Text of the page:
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Digital technology design program fosters connection to school and deeper learning.

Integrating RE and Digital Technologies: An Innovative App Prototyping Project

Student and teacher discussing App Prototype project

By Sarah Gale, Leader of Digital Technologies and Teacher of Religious Education, Genazzano FCJ College, Kew

Year 7 at Genazzano FCJ College, Kew, is an exciting time for our students and the perfect opportunity to introduce innovative practice to inspire inquiring minds. An App Prototyping Project was designed to bring together student learning in Religious Education and in Digital Technologies, in particular the way students presented their learning. It incorporated aspects of the Digital Technologies curriculum within Religious Education classes, which were focused on connectedness to school community.

When students begin at the college we want them to feel a sense of belonging and understand our history. Through learning about the Sisters Faithful Companions of Jesus (FCJ), who founded the College, and the foundress of the Sisters FCJ, Blessed Marie Madeleine d’Houët, students can begin to feel a sense of belonging to the faith-filled community that is Genazzano FCJ College. The students immersed themselves in the history of the Sisters and rummaged through the archives in order to bring to life an app prototype that demonstrated their learning in this unit.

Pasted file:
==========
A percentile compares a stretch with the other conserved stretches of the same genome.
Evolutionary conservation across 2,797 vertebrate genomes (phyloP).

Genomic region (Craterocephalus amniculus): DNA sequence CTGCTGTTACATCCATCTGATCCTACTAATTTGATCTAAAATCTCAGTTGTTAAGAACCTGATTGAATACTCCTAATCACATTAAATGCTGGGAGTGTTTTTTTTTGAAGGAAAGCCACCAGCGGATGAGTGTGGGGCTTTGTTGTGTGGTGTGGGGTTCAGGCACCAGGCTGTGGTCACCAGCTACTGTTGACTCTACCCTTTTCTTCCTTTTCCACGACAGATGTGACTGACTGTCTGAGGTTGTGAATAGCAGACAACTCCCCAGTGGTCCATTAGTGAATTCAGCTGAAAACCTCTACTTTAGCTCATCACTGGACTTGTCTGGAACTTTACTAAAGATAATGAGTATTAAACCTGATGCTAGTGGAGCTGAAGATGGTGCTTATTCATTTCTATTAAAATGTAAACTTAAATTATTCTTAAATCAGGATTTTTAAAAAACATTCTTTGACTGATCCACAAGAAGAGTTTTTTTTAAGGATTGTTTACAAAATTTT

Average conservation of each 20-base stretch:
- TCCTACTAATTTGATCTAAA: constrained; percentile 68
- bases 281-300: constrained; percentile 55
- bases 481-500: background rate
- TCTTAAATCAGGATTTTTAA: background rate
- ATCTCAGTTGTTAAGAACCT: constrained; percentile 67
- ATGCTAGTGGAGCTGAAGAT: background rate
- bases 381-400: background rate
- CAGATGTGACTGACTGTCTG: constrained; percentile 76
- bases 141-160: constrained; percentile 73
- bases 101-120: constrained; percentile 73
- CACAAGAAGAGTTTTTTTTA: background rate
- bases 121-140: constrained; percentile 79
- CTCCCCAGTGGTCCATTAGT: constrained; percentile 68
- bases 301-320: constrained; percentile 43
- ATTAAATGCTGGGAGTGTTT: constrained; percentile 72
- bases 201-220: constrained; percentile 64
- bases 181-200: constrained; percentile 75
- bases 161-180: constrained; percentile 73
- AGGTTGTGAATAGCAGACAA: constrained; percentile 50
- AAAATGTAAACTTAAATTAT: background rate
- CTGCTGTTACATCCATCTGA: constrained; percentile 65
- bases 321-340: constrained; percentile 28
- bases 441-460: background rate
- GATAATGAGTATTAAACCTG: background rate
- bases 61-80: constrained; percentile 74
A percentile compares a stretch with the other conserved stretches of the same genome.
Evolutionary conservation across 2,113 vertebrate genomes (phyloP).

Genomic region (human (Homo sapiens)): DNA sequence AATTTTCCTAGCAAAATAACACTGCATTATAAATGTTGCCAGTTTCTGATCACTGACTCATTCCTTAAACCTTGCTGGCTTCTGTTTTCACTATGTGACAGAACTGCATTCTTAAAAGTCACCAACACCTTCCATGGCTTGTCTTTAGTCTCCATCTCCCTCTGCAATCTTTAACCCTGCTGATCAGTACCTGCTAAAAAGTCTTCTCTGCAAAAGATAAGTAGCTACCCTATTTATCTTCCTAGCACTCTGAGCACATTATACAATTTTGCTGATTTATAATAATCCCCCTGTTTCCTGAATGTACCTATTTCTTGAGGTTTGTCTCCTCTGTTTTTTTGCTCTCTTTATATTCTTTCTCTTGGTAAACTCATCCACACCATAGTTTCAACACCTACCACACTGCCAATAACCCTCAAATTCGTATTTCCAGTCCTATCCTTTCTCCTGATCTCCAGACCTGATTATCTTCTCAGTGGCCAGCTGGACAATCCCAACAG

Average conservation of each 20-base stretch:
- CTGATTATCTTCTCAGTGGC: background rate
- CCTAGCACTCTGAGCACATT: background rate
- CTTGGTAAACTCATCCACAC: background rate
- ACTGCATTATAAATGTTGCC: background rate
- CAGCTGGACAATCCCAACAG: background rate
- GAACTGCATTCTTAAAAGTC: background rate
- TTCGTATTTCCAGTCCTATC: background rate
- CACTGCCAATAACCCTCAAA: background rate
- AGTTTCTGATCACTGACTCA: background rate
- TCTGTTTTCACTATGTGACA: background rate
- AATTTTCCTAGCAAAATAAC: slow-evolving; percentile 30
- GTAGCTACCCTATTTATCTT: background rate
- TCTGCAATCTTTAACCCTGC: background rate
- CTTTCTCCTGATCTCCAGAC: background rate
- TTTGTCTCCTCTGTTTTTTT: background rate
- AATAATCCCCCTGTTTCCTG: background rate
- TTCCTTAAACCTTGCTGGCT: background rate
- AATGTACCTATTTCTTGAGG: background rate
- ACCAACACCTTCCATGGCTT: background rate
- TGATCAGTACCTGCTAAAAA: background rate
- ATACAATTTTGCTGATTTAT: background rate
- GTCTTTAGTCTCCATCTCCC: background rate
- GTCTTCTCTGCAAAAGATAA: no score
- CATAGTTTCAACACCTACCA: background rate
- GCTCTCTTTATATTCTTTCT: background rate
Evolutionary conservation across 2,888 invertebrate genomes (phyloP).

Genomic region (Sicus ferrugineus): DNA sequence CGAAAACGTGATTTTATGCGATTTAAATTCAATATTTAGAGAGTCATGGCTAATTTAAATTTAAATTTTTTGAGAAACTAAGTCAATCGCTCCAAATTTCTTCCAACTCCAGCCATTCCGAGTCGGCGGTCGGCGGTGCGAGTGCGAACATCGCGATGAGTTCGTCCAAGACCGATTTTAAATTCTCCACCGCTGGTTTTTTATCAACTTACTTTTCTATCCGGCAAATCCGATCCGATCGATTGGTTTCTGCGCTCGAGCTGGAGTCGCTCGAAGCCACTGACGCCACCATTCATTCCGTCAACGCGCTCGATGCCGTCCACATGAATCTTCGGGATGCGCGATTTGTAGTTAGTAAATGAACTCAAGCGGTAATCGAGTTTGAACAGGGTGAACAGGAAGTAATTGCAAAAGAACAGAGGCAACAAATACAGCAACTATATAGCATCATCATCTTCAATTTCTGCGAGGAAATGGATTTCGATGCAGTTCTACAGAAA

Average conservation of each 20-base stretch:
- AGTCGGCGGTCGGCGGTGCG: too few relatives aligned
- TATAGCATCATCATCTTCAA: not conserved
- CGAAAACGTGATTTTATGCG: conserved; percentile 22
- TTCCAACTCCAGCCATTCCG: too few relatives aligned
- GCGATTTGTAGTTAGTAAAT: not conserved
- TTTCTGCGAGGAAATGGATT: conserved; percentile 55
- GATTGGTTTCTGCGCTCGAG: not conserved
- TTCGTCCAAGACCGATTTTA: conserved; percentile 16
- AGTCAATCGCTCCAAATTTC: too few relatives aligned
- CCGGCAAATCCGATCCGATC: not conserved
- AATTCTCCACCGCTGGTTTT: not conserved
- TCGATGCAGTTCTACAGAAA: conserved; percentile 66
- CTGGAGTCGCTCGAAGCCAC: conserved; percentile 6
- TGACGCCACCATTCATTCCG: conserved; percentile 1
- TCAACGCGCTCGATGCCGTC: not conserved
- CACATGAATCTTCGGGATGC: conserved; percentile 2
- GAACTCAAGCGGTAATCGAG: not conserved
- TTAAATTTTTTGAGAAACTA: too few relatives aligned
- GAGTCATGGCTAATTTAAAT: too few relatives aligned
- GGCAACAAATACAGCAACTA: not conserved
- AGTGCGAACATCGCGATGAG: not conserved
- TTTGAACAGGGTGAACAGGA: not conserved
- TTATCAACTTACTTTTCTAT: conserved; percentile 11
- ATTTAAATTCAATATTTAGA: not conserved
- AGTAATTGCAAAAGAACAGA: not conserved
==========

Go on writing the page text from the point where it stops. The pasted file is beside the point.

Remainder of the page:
Aims of the project

The App Prototyping Project aimed to meet one of the intended outcomes of the College’s Annual Action Plan: that students are active participants in an engaging Religious Education curriculum. With the integration of the Digital Technologies curriculum, I hoped to enhance student engagement in Religious Education to support the overall goals of the College. It was also an opportunity to gain valuable data from our students about the idea of connectedness and belonging to a faith community, as well as the growth that students showed through using technology and prototyping.